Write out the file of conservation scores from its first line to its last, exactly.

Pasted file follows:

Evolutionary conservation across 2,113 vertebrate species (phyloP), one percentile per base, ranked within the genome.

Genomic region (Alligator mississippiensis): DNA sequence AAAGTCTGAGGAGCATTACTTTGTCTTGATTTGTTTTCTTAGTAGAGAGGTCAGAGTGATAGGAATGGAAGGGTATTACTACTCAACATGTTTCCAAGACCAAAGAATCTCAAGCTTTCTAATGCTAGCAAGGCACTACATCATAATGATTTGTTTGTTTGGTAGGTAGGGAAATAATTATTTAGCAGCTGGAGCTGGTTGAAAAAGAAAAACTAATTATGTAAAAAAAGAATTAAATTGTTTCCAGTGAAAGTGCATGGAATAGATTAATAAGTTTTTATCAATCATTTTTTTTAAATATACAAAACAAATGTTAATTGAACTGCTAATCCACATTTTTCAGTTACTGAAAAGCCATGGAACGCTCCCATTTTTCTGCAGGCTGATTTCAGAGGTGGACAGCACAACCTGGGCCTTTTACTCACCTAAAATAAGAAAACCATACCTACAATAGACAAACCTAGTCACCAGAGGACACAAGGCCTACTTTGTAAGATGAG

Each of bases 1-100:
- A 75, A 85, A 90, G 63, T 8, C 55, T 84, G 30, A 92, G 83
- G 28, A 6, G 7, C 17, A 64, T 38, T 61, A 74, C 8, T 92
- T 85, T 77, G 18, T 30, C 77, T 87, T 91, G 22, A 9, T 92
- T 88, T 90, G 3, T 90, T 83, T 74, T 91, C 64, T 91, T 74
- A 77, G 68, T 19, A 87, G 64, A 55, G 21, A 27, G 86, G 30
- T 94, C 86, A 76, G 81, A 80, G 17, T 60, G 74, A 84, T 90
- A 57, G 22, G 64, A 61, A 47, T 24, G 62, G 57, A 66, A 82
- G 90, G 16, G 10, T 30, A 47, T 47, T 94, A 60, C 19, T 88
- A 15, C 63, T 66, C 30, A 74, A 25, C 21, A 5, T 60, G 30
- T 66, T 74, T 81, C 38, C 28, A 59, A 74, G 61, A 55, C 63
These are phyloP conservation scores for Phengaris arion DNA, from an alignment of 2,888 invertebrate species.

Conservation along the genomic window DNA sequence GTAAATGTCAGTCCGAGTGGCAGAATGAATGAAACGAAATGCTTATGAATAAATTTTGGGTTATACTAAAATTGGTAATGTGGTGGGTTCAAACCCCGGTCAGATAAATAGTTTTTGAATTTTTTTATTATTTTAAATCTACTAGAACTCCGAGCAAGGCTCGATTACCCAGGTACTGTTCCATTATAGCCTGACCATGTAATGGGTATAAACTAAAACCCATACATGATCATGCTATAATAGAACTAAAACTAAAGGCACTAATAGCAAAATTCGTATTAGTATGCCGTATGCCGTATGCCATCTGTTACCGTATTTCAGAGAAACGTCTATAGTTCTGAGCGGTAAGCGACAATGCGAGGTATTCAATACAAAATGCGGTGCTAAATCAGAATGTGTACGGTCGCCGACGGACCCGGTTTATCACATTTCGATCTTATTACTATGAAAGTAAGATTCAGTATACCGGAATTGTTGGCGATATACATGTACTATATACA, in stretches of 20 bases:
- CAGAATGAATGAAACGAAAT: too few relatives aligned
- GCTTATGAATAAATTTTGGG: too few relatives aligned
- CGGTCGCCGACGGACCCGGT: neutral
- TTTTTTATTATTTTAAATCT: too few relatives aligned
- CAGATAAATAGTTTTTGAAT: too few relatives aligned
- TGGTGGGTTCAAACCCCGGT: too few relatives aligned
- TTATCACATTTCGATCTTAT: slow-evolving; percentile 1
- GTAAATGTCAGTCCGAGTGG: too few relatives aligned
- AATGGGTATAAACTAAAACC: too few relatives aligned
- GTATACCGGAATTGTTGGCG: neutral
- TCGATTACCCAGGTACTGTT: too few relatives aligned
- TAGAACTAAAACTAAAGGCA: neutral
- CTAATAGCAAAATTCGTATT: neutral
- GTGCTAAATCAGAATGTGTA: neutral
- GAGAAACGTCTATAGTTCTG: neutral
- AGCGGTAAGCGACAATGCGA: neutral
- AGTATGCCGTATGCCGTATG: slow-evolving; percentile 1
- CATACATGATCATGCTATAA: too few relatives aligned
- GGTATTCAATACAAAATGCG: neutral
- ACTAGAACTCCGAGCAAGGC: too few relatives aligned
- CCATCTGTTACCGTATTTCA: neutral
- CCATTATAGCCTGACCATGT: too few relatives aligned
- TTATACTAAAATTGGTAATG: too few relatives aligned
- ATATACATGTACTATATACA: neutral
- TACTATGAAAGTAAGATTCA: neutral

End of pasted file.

Evolutionary conservation across 2,113 vertebrate species (phyloP), one percentile per base, ranked within the genome.

Genomic region (Alligator mississippiensis): DNA sequence AAAGTCTGAGGAGCATTACTTTGTCTTGATTTGTTTTCTTAGTAGAGAGGTCAGAGTGATAGGAATGGAAGGGTATTACTACTCAACATGTTTCCAAGACCAAAGAATCTCAAGCTTTCTAATGCTAGCAAGGCACTACATCATAATGATTTGTTTGTTTGGTAGGTAGGGAAATAATTATTTAGCAGCTGGAGCTGGTTGAAAAAGAAAAACTAATTATGTAAAAAAAGAATTAAATTGTTTCCAGTGAAAGTGCATGGAATAGATTAATAAGTTTTTATCAATCATTTTTTTTAAATATACAAAACAAATGTTAATTGAACTGCTAATCCACATTTTTCAGTTACTGAAAAGCCATGGAACGCTCCCATTTTTCTGCAGGCTGATTTCAGAGGTGGACAGCACAACCTGGGCCTTTTACTCACCTAAAATAAGAAAACCATACCTACAATAGACAAACCTAGTCACCAGAGGACACAAGGCCTACTTTGTAAGATGAG

Each of bases 1-100:
- A 75, A 85, A 90, G 63, T 8, C 55, T 84, G 30, A 92, G 83
- G 28, A 6, G 7, C 17, A 64, T 38, T 61, A 74, C 8, T 92
- T 85, T 77, G 18, T 30, C 77, T 87, T 91, G 22, A 9, T 92
- T 88, T 90, G 3, T 90, T 83, T 74, T 91, C 64, T 91, T 74
- A 77, G 68, T 19, A 87, G 64, A 55, G 21, A 27, G 86, G 30
- T 94, C 86, A 76, G 81, A 80, G 17, T 60, G 74, A 84, T 90
- A 57, G 22, G 64, A 61, A 47, T 24, G 62, G 57, A 66, A 82
- G 90, G 16, G 10, T 30, A 47, T 47, T 94, A 60, C 19, T 88
- A 15, C 63, T 66, C 30, A 74, A 25, C 21, A 5, T 60, G 30
- T 66, T 74, T 81, C 38, C 28, A 59, A 74, G 61, A 55, C 63
These are phyloP conservation scores for Phengaris arion DNA, from an alignment of 2,888 invertebrate species.

Conservation along the genomic window DNA sequence GTAAATGTCAGTCCGAGTGGCAGAATGAATGAAACGAAATGCTTATGAATAAATTTTGGGTTATACTAAAATTGGTAATGTGGTGGGTTCAAACCCCGGTCAGATAAATAGTTTTTGAATTTTTTTATTATTTTAAATCTACTAGAACTCCGAGCAAGGCTCGATTACCCAGGTACTGTTCCATTATAGCCTGACCATGTAATGGGTATAAACTAAAACCCATACATGATCATGCTATAATAGAACTAAAACTAAAGGCACTAATAGCAAAATTCGTATTAGTATGCCGTATGCCGTATGCCATCTGTTACCGTATTTCAGAGAAACGTCTATAGTTCTGAGCGGTAAGCGACAATGCGAGGTATTCAATACAAAATGCGGTGCTAAATCAGAATGTGTACGGTCGCCGACGGACCCGGTTTATCACATTTCGATCTTATTACTATGAAAGTAAGATTCAGTATACCGGAATTGTTGGCGATATACATGTACTATATACA, in stretches of 20 bases:
- CAGAATGAATGAAACGAAAT: too few relatives aligned
- GCTTATGAATAAATTTTGGG: too few relatives aligned
- CGGTCGCCGACGGACCCGGT: neutral
- TTTTTTATTATTTTAAATCT: too few relatives aligned
- CAGATAAATAGTTTTTGAAT: too few relatives aligned
- TGGTGGGTTCAAACCCCGGT: too few relatives aligned
- TTATCACATTTCGATCTTAT: slow-evolving; percentile 1
- GTAAATGTCAGTCCGAGTGG: too few relatives aligned
- AATGGGTATAAACTAAAACC: too few relatives aligned
- GTATACCGGAATTGTTGGCG: neutral
- TCGATTACCCAGGTACTGTT: too few relatives aligned
- TAGAACTAAAACTAAAGGCA: neutral
- CTAATAGCAAAATTCGTATT: neutral
- GTGCTAAATCAGAATGTGTA: neutral
- GAGAAACGTCTATAGTTCTG: neutral
- AGCGGTAAGCGACAATGCGA: neutral
- AGTATGCCGTATGCCGTATG: slow-evolving; percentile 1
- CATACATGATCATGCTATAA: too few relatives aligned
- GGTATTCAATACAAAATGCG: neutral
- ACTAGAACTCCGAGCAAGGC: too few relatives aligned
- CCATCTGTTACCGTATTTCA: neutral
- CCATTATAGCCTGACCATGT: too few relatives aligned
- TTATACTAAAATTGGTAATG: too few relatives aligned
- ATATACATGTACTATATACA: neutral
- TACTATGAAAGTAAGATTCA: neutral